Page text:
Soil moisture levels weighted to U.S. corn growing areas also show readings at their lowest levels in over a decade, especially in the west. Limited rainfall and above-normal temperatures have also reduced the corn crop moisture profile, which put more stress on the yields. The success of the corn crops for the year will now depend on how widely yields diverge between the western corn belt compared to the rest. (Related: Despite record-breaking drought conditions, California officials are draining reservoirs.)

The forecast for soybeans is not any better. Gro's Soybean Yield Forecast Model also indicates yields that will be below the latest USDA projections, with August and September weather having the greatest bearing on the results. So far, however, extended weather forecasts show the weather for August is not favorable for soybean pod set and pod fill.

Visit for more information about crop yields for the season.

Watch the video below for more information about the possibility of food shortages as both the north and south hemispheres suffer from weather changes, fertilizer shortages and more.

This video is from the ADAPT 2030 | Solar Minumum channel on

More related stories:

Drought threatens US wheat harvest, deepening global supply challenges.

"Exceptional" drought stressing crops in American West.

Unchecked demand for water from the Colorado River system threatens livelihood of locals near Green River.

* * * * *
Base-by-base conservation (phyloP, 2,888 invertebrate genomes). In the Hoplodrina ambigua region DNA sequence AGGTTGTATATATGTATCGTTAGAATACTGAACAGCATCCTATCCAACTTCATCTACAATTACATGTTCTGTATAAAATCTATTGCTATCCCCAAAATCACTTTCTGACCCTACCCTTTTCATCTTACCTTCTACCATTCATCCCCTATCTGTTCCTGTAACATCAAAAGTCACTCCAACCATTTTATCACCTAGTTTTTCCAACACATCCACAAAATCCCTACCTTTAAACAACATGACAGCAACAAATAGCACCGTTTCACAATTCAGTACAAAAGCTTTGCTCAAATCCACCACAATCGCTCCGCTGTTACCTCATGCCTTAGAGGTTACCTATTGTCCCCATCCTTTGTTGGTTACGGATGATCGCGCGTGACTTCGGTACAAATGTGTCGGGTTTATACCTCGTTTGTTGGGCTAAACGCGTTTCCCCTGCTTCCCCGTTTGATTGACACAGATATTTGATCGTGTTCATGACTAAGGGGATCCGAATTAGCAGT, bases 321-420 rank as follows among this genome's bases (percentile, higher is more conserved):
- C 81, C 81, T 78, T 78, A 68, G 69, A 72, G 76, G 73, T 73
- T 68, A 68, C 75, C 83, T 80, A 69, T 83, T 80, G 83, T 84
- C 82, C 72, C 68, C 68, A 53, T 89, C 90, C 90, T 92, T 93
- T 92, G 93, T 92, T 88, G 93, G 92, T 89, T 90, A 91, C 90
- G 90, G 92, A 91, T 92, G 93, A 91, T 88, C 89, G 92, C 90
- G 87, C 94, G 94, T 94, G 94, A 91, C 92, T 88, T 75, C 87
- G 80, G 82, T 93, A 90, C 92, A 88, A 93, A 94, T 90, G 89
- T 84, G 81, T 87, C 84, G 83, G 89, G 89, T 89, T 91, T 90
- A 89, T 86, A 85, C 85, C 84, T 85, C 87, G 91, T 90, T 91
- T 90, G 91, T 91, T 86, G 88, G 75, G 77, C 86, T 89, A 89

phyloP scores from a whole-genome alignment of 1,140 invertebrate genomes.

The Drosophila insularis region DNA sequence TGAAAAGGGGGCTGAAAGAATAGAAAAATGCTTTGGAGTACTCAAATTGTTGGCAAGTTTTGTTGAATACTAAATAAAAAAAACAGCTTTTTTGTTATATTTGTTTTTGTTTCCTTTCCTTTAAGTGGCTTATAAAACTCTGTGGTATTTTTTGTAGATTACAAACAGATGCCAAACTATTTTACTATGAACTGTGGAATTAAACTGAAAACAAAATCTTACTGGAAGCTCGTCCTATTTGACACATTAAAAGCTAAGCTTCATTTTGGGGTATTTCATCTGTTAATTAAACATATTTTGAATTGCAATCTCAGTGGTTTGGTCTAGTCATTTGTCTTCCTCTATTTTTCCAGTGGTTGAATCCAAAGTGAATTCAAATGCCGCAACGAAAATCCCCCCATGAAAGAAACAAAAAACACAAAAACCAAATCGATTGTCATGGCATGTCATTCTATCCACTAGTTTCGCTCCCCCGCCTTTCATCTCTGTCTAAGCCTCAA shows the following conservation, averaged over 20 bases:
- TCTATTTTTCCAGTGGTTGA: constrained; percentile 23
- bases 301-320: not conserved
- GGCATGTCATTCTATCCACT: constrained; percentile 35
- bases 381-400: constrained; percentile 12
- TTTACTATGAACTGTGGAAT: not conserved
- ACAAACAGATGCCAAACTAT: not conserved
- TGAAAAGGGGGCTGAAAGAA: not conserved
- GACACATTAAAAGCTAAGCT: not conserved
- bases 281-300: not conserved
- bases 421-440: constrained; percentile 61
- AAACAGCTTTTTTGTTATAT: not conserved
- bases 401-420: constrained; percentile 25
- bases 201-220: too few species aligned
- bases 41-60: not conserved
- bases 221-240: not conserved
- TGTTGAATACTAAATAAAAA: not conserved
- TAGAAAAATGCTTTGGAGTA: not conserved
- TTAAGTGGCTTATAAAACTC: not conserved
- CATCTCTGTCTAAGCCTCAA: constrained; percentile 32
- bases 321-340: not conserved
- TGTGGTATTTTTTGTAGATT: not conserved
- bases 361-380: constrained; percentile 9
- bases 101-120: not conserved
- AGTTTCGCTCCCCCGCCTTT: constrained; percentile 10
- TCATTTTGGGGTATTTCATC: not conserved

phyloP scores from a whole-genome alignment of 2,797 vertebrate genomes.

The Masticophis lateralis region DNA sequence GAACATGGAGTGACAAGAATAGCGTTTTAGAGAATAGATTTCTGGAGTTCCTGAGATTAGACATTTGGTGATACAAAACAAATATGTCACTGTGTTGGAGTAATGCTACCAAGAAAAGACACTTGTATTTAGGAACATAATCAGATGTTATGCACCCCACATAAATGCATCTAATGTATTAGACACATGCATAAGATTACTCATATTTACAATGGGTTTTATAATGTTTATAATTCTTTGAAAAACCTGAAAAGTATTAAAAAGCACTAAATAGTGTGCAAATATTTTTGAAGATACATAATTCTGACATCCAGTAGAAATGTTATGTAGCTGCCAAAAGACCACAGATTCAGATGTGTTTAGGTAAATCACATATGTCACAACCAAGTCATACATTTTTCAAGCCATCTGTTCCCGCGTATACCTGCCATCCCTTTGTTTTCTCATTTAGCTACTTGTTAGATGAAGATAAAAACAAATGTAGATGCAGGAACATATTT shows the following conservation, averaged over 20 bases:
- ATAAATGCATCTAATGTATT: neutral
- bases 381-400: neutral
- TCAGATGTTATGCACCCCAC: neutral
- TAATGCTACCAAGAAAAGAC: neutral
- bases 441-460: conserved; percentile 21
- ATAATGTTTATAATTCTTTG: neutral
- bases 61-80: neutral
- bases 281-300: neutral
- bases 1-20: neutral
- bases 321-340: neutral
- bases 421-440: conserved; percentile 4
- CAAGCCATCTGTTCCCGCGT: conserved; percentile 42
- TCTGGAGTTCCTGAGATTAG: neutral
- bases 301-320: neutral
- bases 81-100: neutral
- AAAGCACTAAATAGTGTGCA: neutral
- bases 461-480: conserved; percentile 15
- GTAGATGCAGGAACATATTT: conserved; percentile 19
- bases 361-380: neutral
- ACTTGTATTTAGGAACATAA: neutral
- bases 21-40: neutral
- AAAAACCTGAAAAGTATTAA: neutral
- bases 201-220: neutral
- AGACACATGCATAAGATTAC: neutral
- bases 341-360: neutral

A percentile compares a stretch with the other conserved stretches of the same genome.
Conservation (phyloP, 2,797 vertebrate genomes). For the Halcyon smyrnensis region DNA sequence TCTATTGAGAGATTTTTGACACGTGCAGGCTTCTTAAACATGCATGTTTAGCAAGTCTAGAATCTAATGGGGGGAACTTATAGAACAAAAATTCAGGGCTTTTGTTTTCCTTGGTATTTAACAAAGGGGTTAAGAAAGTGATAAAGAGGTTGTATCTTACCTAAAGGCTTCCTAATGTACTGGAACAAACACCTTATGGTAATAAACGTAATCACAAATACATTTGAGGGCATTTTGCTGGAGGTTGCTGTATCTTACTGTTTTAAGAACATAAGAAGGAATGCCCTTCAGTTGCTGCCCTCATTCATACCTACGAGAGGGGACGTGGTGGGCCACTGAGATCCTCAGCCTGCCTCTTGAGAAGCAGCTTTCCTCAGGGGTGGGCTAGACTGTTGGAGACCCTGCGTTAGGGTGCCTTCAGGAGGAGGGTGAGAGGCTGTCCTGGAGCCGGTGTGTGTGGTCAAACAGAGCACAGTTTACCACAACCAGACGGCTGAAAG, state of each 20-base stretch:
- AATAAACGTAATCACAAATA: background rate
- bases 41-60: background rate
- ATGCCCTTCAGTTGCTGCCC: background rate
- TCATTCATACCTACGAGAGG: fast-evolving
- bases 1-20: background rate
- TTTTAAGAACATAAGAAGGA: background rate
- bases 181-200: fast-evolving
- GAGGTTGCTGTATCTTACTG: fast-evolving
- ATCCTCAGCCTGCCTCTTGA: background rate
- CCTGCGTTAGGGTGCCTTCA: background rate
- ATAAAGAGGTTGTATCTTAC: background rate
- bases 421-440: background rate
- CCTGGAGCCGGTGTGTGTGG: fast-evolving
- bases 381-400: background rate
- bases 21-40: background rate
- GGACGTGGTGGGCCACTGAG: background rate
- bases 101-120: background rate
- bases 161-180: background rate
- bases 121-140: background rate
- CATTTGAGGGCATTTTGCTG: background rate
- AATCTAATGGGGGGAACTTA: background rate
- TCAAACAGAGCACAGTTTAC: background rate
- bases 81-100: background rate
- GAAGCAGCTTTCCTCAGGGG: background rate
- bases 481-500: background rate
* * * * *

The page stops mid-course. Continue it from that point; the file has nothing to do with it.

Texas electricity use surpasses all-time record amid scorching heat… but the grid is holding together for now.

California to cut water supply to cities and farmlands amid worsening drought.

Sources include:

Take Action:
Support Natural News by linking to this article from your website.
Permalink to this article:
Embed article link:
Reprinting this article:
Non-commercial use is permitted with credit to (including a clickable link).
Please contact us for more information.
Free Email Alerts
Get independent news alerts on natural cures, food lab tests, cannabis medicine, science, robotics, drones, privacy and more.
App Store
Android App
eTrust Pro Certified

This site is part of the Natural News Network © 2022 All Rights Reserved. Privacy | Terms All content posted on this site is commentary or opinion and is protected under Free Speech. Truth Publishing International, LTD. is not responsible for content written by contributing authors. The information on this site is provided for educational and entertainment purposes only. It is not intended as a substitute for professional advice of any kind. Truth Publishing assumes no responsibility for the use or misuse of this material. Your use of this website indicates your agreement to these terms and those published here. All trademarks, registered trademarks and servicemarks mentioned on this site are the property of their respective owners.

This site uses cookies
Natural News uses cookies to improve your experience on our site. By using this site, you agree to our privacy policy.
Learn More
Get 100% real, uncensored news delivered straight to your inbox
You can unsubscribe at any time. Your email privacy is completely protected.